Goin’ to the Show

Bull Durham is one of my favorite movies, and I’ve written about it here. I had never heard the majors referred to as “The Show” before the movie came out, but ever since I saw it, the majors are now “The Show.” MLB itself has licensed the term to Sony, and they have used it to create a very successful franchise for PlayStation. As a result, the two terms will probably be synonymous with each other forevermore.

The high point of the story comes when Tim Robbins’ character, “Nuke” LaLoosh, gets the call to go to the Show. Kevin Costner’s character, Crash Davis, gets into a fight with Nuke that evening and sports a black eye and a hangover the next day, but they make up and off Nuke goes to the majors. Crash then hits his dinger and hangs ’em up, but he also ends up in a big romp with Susan Sarandon’s Annie, and all ends well. Nuke is shown giving a clumsy interview to a reporter, and the inference is that, after he got called up, Nuke will now be set as a major leaguer. A typical Hollywood ending, after all.

But, as the real-life example of Jeff Ridgway reveals, getting a call to the Show doesn’t guarantee that all will be well. Ridgway pitched for the Durham Bulls, which is a real team and is the Triple-A affiliate of the Tampa Bay Rays. He was called up to the Show in September–just as Robbins’ character was in the movie–and he entered a game for the first time in a road game against the LA Angels on September 17, 2007. He faced two batters, threw five pitches, and failed to get either man out. Probably not the way he wanted to start off, but certainly not disastrous, either.

The Rays returned home for their final homestand of the season, facing the Red Sox and then the Yankees. The two teams were chasing each other in the standings, and both were looking to beat up on the lowly Rays, in order to keep their playoff hopes alive. After an off day on Thursday, and probably some rookie hazing along the way, the Rays played host to the Red Sox on Friday, September 21. The Rays were trailing 4-1 in the ninth inning, when Ridgway went the mound for the second time in his big league career. After issuing a walk to Jacoby Ellsbury, and hitting Dustin Pedroia with a pitch, he served up a three-run shot to David Ortiz,which essentially put the game away. Three batters faced by Ridgway, 13 pitches thrown, and still no outs had been recorded.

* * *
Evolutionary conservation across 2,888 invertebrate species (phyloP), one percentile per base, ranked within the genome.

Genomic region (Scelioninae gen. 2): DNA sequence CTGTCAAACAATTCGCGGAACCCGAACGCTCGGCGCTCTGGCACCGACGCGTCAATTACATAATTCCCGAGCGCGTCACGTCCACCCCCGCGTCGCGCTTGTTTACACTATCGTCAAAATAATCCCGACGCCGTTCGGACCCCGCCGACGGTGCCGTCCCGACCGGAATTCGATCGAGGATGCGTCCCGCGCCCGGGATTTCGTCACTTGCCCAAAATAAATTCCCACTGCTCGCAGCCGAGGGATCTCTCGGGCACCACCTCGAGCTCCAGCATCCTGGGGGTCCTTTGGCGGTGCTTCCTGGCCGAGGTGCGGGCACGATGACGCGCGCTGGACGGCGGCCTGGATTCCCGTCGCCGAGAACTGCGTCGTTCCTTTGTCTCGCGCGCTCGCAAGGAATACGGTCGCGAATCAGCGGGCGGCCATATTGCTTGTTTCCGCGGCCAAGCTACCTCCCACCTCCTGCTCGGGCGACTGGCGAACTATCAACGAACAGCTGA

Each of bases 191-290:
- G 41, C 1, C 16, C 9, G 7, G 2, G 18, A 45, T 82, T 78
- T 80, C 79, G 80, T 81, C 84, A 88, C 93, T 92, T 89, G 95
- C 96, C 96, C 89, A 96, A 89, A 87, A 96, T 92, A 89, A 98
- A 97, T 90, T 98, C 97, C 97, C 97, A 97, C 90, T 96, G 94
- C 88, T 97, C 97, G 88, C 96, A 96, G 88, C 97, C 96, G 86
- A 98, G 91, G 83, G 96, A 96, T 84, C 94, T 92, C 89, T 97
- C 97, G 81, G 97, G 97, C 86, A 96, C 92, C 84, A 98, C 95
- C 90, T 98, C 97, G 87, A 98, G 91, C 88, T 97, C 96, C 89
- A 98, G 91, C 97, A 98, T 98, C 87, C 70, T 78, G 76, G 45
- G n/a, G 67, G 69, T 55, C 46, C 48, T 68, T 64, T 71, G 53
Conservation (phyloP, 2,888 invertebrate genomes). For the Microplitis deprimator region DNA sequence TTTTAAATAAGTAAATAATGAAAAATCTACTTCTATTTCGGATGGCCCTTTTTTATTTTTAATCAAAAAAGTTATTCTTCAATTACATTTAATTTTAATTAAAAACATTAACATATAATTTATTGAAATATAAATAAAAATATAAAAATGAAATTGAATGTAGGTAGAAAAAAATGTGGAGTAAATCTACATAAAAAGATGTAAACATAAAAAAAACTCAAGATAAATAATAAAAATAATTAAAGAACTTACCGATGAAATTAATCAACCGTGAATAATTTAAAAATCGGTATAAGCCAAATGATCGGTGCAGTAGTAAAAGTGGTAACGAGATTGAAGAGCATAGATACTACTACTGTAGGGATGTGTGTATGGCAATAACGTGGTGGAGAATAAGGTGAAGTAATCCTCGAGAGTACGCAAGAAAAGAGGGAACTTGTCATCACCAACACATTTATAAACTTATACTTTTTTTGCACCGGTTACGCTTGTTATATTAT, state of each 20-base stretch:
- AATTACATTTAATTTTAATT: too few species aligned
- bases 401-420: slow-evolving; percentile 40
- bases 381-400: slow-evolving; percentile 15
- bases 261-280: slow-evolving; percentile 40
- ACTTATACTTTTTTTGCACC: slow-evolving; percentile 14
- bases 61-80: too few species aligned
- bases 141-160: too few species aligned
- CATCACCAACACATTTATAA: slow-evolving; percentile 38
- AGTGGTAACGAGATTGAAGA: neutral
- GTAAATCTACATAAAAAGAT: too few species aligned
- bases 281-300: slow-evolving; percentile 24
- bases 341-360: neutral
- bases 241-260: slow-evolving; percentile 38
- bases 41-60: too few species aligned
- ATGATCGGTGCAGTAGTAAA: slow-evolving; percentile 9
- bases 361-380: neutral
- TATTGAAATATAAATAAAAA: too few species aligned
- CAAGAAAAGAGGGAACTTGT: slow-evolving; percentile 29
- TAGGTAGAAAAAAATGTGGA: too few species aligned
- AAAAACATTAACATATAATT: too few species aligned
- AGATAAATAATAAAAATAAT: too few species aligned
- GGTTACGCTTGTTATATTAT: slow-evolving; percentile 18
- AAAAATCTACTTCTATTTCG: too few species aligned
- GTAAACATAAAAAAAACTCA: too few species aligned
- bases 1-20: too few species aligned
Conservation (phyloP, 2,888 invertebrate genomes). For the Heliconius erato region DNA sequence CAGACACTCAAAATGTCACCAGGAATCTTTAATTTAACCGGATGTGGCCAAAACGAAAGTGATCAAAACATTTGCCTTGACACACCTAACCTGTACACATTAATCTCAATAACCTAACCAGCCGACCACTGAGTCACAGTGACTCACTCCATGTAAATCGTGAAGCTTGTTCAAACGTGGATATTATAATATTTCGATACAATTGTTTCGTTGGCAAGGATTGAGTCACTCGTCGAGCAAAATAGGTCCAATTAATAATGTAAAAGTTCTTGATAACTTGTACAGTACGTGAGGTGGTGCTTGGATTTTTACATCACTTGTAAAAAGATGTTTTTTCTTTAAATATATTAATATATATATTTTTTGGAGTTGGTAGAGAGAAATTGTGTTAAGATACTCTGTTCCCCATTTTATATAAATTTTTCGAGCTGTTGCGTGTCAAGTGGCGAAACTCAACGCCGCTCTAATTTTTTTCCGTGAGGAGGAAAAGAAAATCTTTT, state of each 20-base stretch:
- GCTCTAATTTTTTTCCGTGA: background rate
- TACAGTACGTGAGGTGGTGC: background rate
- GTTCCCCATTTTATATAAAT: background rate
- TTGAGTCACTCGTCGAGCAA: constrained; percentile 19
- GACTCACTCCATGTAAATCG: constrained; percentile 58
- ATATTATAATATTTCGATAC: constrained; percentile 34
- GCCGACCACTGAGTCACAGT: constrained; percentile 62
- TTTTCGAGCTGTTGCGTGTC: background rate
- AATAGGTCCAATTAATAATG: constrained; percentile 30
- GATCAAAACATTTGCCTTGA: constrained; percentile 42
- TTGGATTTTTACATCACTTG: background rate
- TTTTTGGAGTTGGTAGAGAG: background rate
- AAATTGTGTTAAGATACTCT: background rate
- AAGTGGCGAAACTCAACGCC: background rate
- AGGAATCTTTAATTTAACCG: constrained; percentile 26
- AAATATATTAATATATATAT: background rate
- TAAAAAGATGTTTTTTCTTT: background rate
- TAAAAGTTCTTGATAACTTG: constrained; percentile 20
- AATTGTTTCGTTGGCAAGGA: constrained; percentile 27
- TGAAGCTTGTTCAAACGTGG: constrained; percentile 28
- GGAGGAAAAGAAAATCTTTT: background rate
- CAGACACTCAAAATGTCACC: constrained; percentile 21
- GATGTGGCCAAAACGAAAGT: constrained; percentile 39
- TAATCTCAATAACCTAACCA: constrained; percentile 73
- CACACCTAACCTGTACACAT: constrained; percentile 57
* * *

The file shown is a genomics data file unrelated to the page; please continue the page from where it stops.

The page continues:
Recording outs is important, since that’s how a pitcher’s ERA and WHIP are calculated. If no outs are recorded, the pitcher’s stats are infinity in both cases. And so it was with Jeff Ridgway at this point. The Red Sox took two out of three games in the series, and then the Yankees came in to begin the final week of the regular season. Ridgway didn’t pitch in the first game of the series, but was called on for the third and final time on Wednesday, September 26.

Ridgway started the top of the sixth inning, with the Yankees holding a 9-2 lead. The game and the season were in mop-up time for the Rays, but Jeff Ridgway was still trying to make a name for himself. The game counted very much for him. After singles by Johnny Damon, Derek Jeter, and Bobby Abreu brought home a run, Alex Rodriguez came to the plate with two runners on base and popped out to short. Finally, an out had been recorded, and Ridgway could have an ERA and a WHIP to call his own.

The next batter, Jorge Posada, singled home Jeter, and Ridgway was removed from the game. He would not pitch again for the Rays that season, and was traded to the Atlanta Braves in the offseason. For this outing, he had faced 5 batters and thrown 25 pitches, and retired a hitter who could end up owning some of the game’s offensive records by the time he retires. But Ridgway’s ERA stood at 189.00, and his WHIP was an unsightly 24.00. Facing more batters–and recording more outs–would have brought these numbers into a more respectable range, but it was not to be.

Ridgway did not pitch again in the majors until the 2009 season, when he appeared in 10 games for the Braves and posted a 3.72 ERA and a WHIP of under 1.  However, he did not return to the majors again after that, and presently he may or may not be out of baseball, at the age of 31.

The point of this story is not to denigrate Jeff Ridgway in any way. Most ballplayers never make it to the majors in the first place, and the wide majority of people–myself included– will never play professional sports at all, at least not when our eyes are open and we’re wide awake.

Kudos to Jeff Ridgway, for making it to the top of his profession. However, the point here is that making it to The Show does not automatically lend itself to a happy ending, as Bull Durham seemed to imply that it did.

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